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Posts tagged Adam Cawley

Live From The CenTre is back…in Pod form. The satirical web series is now an improvised podcast starring Adam Cawley, Rob Baker, Dale Boyer, Chris Earle and Brian Smith.

The CenTre revolves around a non-profit incubator for small and socially progressive businesses. It’s the perfect platform for some of Canada’s funniest improvisers to unleash a plethora of hilarious characters. Think Comedy Bang! Bang! with a social conscience.

You can listen to the latest episodes here.

Photo © Live from the CenTre

Bombaes-copy

“You’ve gotta learn to love the bomb.” – Stephen Colbert

It’s been 10 years since I performed for the first time at Second City Training Centre. I was on stage for all of three minutes, dry-mouthed and sweaty-palmed while I tried to remember what comes after “B” in the Alphabet Game.

Since then I’ve had various anxious moments, but rarely does my adrenaline spike like it did in that first year of improvising. Which is why I was intrigued (and terrified) by the notion of Bombbaes. I asked the show’s co-creator, Rob Norman, to explain.

P&C: What is Bombbaes?

RN: Bombbaes is designed for good improvisers to do something that they’re not good at: either stand-up, solo sketch, clown, a character piece, magic tricks… It really could be anything. You could write something and read it out loud.

P&C: What made you decide to start doing it?

RN: It comes from the idea of, improv is based on risk and danger, and if we’re not doing something that’s risky and dangerous then we shouldn’t be improvising. Every time we step into a scene there should be some kind of risk. And so for me and Adam, the other co-creator, co-producer, we were feeling very comfortable in improv, and so we wanted to do stuff that made us feel very uncomfortable.

There’s also a selfish element for me. I’ve been doing improv for a long time. I improvise with Adam in Mantown, I improvise with Adam in RN & Cawls, I have a podcast with Adam… It’s a lot of me and Adam in partnership on things.

[An improviser] came up to me the other day and said, “Hi, I know you’re Rob and Adam, I just don’t know which one you are.” I said, “I’m Rob.” Every time we see her she’s like, “You’re either the Rob or Adam, I don’t remember.” And so there’s this kind of pairing that happens in people’s minds, which is awesome, but I think as you get a little older too you wanna be able to say, “This is me, this is my voice, this what I do.”

And so the big push for me in Bombbaes has been developing some kind of stand-up act. I didn’t feel comfortable doing it in the stand-up community, just because of the way I’m wired and the way the stand-up community is. It’s a very harsh place and you have to have a very thick skin, and I do not have one, so Bombbaes is a good place for me to get good and figure things out in front of other improvisers who are going to support me before I get good enough to go out into the real world and suffer criticism.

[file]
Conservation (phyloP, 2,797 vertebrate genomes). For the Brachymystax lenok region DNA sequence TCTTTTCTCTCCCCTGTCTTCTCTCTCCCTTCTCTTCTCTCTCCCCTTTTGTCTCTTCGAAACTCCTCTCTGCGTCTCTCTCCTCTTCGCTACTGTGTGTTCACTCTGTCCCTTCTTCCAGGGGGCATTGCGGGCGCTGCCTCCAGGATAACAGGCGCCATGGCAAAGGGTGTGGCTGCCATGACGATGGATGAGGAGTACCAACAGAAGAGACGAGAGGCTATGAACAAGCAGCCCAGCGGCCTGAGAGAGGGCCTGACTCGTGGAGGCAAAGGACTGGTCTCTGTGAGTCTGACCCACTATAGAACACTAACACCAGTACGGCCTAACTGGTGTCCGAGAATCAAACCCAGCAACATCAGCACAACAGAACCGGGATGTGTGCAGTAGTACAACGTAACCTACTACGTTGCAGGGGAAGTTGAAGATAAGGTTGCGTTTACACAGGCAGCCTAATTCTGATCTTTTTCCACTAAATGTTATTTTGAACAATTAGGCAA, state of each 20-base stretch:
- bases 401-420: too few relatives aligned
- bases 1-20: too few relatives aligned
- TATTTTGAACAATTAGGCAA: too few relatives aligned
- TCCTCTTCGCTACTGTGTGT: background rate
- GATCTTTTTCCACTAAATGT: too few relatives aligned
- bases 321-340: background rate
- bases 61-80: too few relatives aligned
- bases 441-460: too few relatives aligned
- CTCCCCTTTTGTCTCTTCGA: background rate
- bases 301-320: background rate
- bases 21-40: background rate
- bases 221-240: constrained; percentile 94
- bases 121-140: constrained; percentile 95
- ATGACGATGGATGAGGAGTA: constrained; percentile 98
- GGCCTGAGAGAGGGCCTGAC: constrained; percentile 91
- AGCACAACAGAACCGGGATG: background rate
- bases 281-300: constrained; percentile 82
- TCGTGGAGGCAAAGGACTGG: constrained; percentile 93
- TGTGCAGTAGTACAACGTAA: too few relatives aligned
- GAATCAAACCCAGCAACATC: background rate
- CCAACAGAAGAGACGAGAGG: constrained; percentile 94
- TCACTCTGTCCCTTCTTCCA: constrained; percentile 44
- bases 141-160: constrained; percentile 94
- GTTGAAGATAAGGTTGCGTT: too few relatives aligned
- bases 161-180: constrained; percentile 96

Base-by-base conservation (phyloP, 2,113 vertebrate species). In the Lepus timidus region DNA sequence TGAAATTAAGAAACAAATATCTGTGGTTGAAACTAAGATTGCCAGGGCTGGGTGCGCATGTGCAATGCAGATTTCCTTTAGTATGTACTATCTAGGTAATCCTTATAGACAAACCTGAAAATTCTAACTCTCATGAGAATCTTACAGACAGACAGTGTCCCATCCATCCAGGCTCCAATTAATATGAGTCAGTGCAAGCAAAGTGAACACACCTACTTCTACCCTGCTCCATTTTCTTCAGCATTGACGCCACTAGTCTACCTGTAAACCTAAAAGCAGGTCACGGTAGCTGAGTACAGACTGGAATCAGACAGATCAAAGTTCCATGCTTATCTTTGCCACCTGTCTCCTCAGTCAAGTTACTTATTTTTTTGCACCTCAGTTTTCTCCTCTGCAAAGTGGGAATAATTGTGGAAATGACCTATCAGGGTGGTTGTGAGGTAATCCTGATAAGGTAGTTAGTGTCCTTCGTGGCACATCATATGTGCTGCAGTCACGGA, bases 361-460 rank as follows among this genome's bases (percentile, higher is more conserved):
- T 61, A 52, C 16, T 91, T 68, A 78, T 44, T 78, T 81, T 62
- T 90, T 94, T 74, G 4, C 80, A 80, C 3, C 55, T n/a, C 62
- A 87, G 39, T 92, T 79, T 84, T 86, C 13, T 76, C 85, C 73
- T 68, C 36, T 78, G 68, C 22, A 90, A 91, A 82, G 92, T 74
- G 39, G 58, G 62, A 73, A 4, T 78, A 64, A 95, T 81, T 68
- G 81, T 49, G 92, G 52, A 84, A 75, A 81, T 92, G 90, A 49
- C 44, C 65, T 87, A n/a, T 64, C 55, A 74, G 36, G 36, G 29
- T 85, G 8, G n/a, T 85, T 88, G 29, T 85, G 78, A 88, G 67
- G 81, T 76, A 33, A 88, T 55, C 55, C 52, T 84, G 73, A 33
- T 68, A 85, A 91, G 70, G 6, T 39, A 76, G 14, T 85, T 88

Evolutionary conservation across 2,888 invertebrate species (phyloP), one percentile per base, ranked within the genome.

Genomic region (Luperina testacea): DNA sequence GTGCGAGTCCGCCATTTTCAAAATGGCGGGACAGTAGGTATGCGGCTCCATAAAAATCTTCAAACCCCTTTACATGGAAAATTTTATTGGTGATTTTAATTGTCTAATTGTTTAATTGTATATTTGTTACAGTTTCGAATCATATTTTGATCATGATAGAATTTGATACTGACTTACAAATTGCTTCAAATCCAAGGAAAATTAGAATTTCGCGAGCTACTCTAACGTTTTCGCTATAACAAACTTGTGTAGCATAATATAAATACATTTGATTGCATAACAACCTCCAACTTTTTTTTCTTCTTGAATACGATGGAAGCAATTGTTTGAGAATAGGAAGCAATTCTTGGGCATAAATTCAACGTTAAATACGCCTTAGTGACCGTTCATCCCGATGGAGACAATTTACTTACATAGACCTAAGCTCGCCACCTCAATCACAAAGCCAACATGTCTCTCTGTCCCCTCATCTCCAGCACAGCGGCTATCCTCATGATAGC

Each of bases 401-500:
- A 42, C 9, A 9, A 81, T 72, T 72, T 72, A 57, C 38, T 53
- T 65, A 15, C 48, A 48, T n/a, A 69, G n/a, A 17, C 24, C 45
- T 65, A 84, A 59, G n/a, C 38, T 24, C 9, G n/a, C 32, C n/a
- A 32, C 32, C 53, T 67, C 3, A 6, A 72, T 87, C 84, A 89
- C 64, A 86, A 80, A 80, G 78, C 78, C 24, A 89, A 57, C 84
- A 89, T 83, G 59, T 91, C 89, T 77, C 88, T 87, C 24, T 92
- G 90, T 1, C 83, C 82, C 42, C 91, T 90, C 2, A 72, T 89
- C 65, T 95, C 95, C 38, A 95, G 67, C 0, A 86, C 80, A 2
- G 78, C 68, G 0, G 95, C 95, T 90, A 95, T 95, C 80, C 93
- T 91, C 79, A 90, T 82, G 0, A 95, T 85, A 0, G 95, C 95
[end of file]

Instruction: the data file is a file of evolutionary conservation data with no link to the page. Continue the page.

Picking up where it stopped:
P&C: And how’s that going?

RN: I just did my first stand-up show with a regular audience at Mullet’s Night Show on Thursday, and it was so weird for me.

Before I was always doing shows where people in the audience knew who I was; maybe might even be excited about [seeing] me as an improviser. So when I was doing stand-up, there was a little bit of protection I guess, because people knew who I was. So when I made a joke that tested some boundaries people were like, “Oh man, I know who Rob is, he’s pushing boundaries but I trust where he’s going.”

At [Mullet’s] I did five jokes and three of them were great, but two of them… This one woman in the audience called out and repeated back premises to me: “Where are you going with this?” “What are you saying?” “Are you a monster?!” And I was like, “No, no, wait for the punchline please!” So that was like a whole other world for me. I was out of my safety zone; no one knows who I am, nobody cares what I do, and so I’m kind of back to basics.

P&C: For anyone interested in taking part, Bombbaes is a solo show?

RN: Because improvisers work so well in ensembles and duos, the thing that most people are most excited about doing or trying is solo pieces. So there’s no rule about doing more-than-one-person stuff, but I think we’ve only ever had one person do a duo. Everyone else has done solo pieces.

P&C: And what’s the coolest or most memorable act you’ve seen?

RN: The best, weirdest thing I’ve ever seen at Bombbaes is a woman who was an owl for seven minutes.

P&C: Wow…

RN: There was no comedic element to it. She’d taken a clown class and wanted to experiment with something, so she was just an owl and she just interacted with the audience.

P&C: That’s incredible. And is seven minutes the average stage time?

RN: It’s five to seven minutes.

P&C: Awesome. Well, I guess now I’ll have to find the courage to try something.

Bomb Baes happens every other Tuesday, 9:30 pm at SoCap Theatre, 3rd floor.